“Let’s Dance” by Marilyn Sears Bourbon
We stand on the sidewalk outside his house, watching his daughter, and my brother says every time I see her walking down the street it breaks my heart.
I can see why. It’s not a walk, really. It’s a lurch, a stagger, a shuffle.
His daughter is twenty-two. She broke his heart with joy when she was born and with fear when she was five days old and stopped breathing and again with terror when she had the surgery to fix that mis-made heart.
Since then, his own heart has been a construction zone: continuously broken and re-broken, patched together so many times it’s a bit misshapen. Yellow tape marked do not cross surrounds it: traffic cones warn of dangerous ground. Of holes. Of weakened areas.
She throws her long thin arms around me, cries when I arrive. She will cry when I leave. In her embrace, I watch my brother over her shoulder. His light blue eyes are reflective, transparent, fractured in the sunlight.
My brother takes her to Pirates games. She loves baseball. He takes her to church. She stares into the high vaulted space with long-lashed brown eyes too far apart. Her mouth hangs open, her lips parted and loose, her teeth crowded.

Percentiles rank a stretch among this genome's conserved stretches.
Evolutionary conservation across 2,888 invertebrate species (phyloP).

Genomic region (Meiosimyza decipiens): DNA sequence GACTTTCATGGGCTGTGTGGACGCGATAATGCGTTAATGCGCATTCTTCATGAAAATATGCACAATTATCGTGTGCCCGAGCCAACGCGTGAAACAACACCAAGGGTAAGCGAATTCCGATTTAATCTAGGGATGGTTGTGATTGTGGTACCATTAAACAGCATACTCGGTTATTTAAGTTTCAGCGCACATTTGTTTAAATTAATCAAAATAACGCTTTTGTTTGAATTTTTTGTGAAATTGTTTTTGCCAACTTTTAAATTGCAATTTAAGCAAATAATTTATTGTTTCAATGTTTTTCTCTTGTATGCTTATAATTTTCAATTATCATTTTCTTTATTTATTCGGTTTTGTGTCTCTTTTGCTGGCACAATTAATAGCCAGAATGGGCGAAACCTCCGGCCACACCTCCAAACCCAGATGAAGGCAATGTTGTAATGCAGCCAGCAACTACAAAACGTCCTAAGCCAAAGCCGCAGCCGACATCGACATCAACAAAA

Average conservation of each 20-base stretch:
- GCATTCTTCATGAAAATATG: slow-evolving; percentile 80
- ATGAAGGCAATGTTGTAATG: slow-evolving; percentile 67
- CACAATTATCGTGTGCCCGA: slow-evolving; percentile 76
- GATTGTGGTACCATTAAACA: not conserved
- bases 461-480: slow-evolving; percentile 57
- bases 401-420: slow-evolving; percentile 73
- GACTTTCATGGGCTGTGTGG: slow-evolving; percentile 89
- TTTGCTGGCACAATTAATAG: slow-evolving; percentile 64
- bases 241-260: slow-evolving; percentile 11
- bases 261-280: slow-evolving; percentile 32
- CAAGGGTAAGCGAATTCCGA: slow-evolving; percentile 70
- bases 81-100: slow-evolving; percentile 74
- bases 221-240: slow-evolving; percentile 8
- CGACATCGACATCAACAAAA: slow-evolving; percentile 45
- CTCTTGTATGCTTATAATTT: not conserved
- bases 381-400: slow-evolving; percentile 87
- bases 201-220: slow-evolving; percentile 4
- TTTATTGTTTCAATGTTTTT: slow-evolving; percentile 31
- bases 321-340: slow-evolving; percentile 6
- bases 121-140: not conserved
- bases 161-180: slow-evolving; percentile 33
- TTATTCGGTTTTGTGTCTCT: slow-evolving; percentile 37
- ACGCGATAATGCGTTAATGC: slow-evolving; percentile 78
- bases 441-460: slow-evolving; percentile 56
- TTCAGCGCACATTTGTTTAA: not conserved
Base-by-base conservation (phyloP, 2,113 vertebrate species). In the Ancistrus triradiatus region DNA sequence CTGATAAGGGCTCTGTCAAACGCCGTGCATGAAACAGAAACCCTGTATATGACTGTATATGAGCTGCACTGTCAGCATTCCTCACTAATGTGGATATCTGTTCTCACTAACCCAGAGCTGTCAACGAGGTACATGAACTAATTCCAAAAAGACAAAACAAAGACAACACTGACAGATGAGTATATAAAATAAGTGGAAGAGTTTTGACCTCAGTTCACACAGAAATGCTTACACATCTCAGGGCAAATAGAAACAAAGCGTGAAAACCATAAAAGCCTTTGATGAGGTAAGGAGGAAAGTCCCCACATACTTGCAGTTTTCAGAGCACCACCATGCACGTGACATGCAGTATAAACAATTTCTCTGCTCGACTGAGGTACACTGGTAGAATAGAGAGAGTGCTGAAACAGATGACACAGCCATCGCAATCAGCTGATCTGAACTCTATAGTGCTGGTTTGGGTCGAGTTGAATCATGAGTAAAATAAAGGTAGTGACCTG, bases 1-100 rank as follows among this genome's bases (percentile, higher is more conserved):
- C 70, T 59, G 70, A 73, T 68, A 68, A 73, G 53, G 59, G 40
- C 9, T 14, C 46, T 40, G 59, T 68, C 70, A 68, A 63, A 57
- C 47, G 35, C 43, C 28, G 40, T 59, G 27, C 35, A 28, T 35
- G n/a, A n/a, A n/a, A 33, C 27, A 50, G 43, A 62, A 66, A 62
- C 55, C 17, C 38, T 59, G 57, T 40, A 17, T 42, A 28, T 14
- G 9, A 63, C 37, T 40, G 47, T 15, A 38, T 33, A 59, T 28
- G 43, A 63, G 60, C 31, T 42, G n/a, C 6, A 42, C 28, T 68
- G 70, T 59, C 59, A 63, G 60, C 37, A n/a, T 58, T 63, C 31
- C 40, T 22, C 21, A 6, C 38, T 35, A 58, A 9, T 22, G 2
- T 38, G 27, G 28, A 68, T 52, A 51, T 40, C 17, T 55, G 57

He says close your mouth, sweetie and she does, pushing it shut with her long, lovely fingers.
There’s something I’d like to tell her about what she has done to her family. But she may already know. Or not. Who knows if it would matter. Who knows what she knows of broken hearts, of disappointment. She doesn’t talk. It’s enough to break your heart.
Sue Staats recently received her MFA in Fiction from Pacific University. She’s currently revising her novella, The Mitchell Boys, and working on a collection of linked short stories. Her short story “No Hero, No Sharks” was runner-up for the 2011 Gulf Coast Prize in Fiction, a finalist for the 2011 Reynolds Price Fiction Award, and was published this past spring in The Farallon Review. Her fiction, non-fiction and poetry have also been published in Susurrus, the literary journal of Sacramento City College. Her poetry was featured in the 2012 Sacramento Poetry Anthology and her short story “Marshmallow Empire” was a finalist for the 2013 Nisqually Prize for Fiction.
Read an interview with Sue here.
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What a powerful portrayal of a particular grief. Heartbreaking and original
What a beautiful piece. Love the physical description of the niece woven in with the brother’s pieced together heart, and the only slightly removed point of view of the narrator.
Stunning in the simplicity of the language and the heartbreak of the story
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